- We didn’t win the war, we lost it.
- Tet is housed, not by us, but by an alien intelligence.
- Jack will find the truth about himself in the radiation zone.
What truth? Later, bro. We need third act reveals, after all.
Of course, let loose, Jack doesn’t go to the radiation zone. He goes to what remains of the Empire State Building, where Julia tells him, yes, they’ve been there before. In the pre-war years. This is where he proposed to her. She’s his wife. They embrace. But Victoria sees this, via the ship’s monitors, and she tells Sally they are no longer an effective team, and Sally sends drones to kill them all. Victoria dies, Jack and Julia escape, but in a damaged ship that crashes in the radiation zone. And what does Jack find there? Radiation maybe? Nope. He discovers ... himself. Literally. He comes upon another version of himself, whom fights and defeats.
Eventually, via Beech, he learns the whole truth. The aliens attacked Earth, not with Scavs, who never existed, but with clones of Jack and Victoria, astronauts from 2017, who destroyed the rest of humanity and have been involved in mopping up operations ever since. Jack, in other words, thinks he’s the hero but he’s the villain. We think he’s the hero but he’s the villain. This is a rather remarkable plot point for a modern Hollywood movie. Writer-director Joseph Kosinski (“TRON: Legacy”) supposedly wanted to make a sci-fi movie in the 1970s vein, and this is an element of it—that Vietnam War era “we know not what we do” malaise—but Kosinski doesn’t stress it enough. He covers it up. He keeps going back to the post-“Star Wars” roller-coaster ride, without which no big-budget movie is produced anymore.
Jack, in other words, or this particular clone of Jack, has to redeem himself, and Beech has a plan: reprogram a drone to deliver a nuke and blow up Tet from within. And after a final battle with drones, Jack does this: He flies to Tet, with a wounded Beech along for the ride, quotes poetry for poignancy and a final “fuck you” for the yahoos in the audience, and presses the trigger. And nothing happens. Well, something happens, an explosion, but the alien technology is much more advanced than we realized, and the damage from the nuke is contained, and the rest of humanity is mopped up by more drones and Jack clones. The End.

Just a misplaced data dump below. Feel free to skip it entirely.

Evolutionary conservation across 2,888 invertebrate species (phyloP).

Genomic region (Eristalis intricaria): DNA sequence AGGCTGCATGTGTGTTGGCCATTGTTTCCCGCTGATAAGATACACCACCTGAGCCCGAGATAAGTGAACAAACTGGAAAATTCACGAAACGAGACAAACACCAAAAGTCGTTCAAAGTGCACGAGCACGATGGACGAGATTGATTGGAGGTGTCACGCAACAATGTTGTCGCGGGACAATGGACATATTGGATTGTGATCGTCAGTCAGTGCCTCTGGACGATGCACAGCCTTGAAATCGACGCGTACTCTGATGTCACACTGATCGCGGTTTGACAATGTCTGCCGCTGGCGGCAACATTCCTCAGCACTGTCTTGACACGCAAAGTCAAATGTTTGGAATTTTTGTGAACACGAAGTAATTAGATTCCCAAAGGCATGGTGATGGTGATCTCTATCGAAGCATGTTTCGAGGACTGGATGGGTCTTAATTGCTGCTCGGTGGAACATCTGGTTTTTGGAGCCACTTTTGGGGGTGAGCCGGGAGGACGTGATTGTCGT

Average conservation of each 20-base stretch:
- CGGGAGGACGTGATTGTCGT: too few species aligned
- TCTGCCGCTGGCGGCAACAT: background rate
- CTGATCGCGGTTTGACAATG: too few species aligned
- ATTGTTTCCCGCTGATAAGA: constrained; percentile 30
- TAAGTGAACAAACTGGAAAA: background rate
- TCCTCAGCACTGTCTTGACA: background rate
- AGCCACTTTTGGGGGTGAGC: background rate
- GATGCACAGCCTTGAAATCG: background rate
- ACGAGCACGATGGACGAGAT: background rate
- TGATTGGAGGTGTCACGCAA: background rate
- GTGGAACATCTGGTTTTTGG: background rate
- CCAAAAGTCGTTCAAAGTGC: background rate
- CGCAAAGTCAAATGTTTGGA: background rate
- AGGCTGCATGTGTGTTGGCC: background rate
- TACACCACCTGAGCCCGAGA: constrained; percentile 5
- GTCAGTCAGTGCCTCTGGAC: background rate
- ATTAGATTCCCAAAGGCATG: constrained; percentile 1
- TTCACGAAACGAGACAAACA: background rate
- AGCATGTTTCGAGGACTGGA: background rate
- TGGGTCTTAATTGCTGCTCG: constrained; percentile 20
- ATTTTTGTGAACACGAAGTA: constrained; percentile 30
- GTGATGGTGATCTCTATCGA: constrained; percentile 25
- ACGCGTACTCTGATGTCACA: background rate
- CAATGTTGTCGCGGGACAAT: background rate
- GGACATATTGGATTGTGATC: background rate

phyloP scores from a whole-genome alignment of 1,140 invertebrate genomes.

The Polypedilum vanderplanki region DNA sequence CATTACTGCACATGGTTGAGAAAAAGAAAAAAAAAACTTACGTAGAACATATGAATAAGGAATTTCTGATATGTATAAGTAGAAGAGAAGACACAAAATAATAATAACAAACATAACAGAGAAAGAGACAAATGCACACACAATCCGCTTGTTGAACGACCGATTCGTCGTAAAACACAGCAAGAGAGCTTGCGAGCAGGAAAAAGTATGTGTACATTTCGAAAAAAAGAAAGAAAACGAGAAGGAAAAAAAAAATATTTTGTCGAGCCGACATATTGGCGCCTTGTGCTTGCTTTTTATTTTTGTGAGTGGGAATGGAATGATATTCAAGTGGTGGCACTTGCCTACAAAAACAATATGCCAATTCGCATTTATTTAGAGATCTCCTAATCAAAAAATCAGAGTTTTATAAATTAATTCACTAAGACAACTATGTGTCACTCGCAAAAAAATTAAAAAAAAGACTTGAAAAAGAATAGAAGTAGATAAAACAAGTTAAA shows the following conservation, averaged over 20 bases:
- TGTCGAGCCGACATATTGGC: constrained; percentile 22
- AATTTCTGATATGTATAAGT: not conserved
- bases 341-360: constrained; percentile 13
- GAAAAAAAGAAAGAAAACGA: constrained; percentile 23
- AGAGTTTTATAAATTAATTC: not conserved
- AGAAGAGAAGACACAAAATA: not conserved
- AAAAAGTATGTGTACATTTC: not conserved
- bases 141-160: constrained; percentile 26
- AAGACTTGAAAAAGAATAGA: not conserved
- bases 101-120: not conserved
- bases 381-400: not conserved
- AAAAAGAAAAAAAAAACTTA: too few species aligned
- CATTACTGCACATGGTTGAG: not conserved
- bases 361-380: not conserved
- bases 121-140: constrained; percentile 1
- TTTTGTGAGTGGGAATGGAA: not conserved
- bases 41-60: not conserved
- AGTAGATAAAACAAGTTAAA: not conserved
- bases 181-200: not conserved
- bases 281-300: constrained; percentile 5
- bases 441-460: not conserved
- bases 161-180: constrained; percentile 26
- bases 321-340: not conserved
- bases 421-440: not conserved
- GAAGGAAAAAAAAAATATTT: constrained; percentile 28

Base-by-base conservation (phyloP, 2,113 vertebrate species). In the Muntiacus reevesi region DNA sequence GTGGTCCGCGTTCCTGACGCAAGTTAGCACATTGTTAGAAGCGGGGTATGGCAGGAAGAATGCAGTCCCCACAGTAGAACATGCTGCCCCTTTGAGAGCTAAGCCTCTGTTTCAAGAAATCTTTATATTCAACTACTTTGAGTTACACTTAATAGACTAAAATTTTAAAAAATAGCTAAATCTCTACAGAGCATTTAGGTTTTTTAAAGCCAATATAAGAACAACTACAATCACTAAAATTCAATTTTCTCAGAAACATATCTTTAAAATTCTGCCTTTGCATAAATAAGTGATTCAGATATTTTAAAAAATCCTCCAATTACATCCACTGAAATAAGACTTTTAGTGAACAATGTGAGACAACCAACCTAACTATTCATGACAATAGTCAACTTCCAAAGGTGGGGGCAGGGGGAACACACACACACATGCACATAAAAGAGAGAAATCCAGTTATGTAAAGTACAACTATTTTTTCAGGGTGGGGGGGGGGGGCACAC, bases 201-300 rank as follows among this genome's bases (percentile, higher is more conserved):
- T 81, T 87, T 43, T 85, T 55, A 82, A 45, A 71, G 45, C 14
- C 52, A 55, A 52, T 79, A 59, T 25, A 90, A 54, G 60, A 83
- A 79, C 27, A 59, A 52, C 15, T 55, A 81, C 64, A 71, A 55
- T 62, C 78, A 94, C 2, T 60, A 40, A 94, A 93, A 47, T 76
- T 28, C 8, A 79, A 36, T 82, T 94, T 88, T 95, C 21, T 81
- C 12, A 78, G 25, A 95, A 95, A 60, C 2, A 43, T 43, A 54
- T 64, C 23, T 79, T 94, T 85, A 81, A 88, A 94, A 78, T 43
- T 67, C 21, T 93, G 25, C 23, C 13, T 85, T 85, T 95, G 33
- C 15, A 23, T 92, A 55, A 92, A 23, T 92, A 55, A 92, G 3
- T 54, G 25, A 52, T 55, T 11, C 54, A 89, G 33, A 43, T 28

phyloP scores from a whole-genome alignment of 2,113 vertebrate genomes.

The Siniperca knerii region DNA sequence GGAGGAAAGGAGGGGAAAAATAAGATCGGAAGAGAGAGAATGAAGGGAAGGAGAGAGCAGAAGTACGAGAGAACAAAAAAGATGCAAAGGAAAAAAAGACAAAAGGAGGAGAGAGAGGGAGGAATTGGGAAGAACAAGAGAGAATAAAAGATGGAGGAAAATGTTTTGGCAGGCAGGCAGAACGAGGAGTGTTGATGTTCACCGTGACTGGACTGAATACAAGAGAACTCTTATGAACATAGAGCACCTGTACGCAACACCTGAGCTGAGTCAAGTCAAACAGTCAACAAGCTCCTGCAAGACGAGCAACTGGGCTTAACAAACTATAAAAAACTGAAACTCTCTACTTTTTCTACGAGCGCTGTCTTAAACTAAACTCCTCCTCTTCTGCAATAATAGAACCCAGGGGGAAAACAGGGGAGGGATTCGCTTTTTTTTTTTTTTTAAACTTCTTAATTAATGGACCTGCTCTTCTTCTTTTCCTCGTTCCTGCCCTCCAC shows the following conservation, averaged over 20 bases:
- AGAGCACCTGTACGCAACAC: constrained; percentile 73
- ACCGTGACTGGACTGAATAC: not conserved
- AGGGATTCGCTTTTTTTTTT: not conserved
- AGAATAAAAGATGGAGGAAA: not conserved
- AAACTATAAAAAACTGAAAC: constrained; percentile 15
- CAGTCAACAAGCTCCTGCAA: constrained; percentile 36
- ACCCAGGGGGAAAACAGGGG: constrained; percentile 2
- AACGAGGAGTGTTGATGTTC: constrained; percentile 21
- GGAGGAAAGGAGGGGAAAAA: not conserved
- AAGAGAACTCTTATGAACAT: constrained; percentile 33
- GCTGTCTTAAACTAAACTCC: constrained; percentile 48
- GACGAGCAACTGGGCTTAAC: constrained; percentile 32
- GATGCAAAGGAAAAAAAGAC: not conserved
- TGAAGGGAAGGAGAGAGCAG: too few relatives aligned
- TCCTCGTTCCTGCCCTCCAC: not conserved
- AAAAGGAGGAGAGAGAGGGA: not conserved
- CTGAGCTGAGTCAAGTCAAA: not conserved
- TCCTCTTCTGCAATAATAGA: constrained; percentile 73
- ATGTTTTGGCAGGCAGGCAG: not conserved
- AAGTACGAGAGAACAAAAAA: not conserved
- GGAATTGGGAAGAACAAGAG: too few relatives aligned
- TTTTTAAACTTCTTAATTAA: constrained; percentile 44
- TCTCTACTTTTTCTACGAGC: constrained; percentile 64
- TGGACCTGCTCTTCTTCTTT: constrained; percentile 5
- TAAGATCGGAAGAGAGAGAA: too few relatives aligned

Kidding! No, they totally blow the thing up—BOOOOOOM!—and from our planet it looks like beautiful fireworks, and the Ewoks dance. No, the humans celebrate, including Julia, now living at the lakeside cabin.
At this point I was thinking, “Well, at least the hero died. That’s a bit of the 1970s. That’s something in this age of the happily-ever-after Hollywood ending.”
Except: Several years later, in a postscript, Julia and her young daughter (from Jack, obviously) are farming and subsisting by the lakeside when they are visited by a gang of marauding rapists. Kidding! No, they are stumbled upon by the remnants of Beech’s crew, now led by Sykes, who takes Julia as his fifth wife in order (he says) to better propagate the species. Again, with the kidding. No, Beech’s crew shows up, yes, led by Sykes, yes, but with that other clone of Jack, 52 as opposed to 49; and amid voiceover talk of souls being made up of the love we share, unbound by time and death, it’s implied that this clone, as opposed to dozens of others scattered around the planet, this particular clone and Julia live happily ever after.
And there’s your Hollywood ending.
1970s homage, my ass.
An effective team
So what does this futuristic movie say about us in the here and now? Don’t fuck with the moon? Don’t think yourself the hero? The life you save may be your clone?
That’s the biggest problem with “Oblivion.” It tells us nothing about our own time. It resonates not a whit. It has some clever bits, and some nice art direction, and a feint toward more poignant 1970s fare, but mostly it just fills in the modern Hollywood blanks. It feigns preference of the rustic (the lakeside cabin) over the sterile (Tower 49), but is itself as sterile as that tower. Kosinski and Cruise, and screenwriters Michael Arndt (“Toy Story 3”) and Karl Gajdusek (“Trespass”), make an effective team. They mop up well.
Movie Review: West of Memphis (2012)
I’d heard good things about “West of Memphis,” the documentary by Amy Berg detailing the arrest, trial, and conviction of three young men, Damien Wayne Echols, 18, Jason Baldwin, 16, and Jessie Misskelley, 17, in the 1993 deaths of three young boys, who were found naked, bound and mutilated in a shallow pond in the Robin Hood Hills section of West Memphis, Ark. Two of the young men were sentenced to life in prison; one (Echols) was sentenced to death.
The evidence against them? The confession of one, Misskelley, who was questioned for 12 hours by the police, and who later recanted. Some eyewitness testimony from others, later recanted. Direct evidence? Nothing. DNA evidence? No. Hysteria over the crime helped. The focus of the investigation became Echols after more than month because the crime was perceived to be a Satanic crime and Echols was perceived to be a Satanist, even though he was probably just a Goth kid.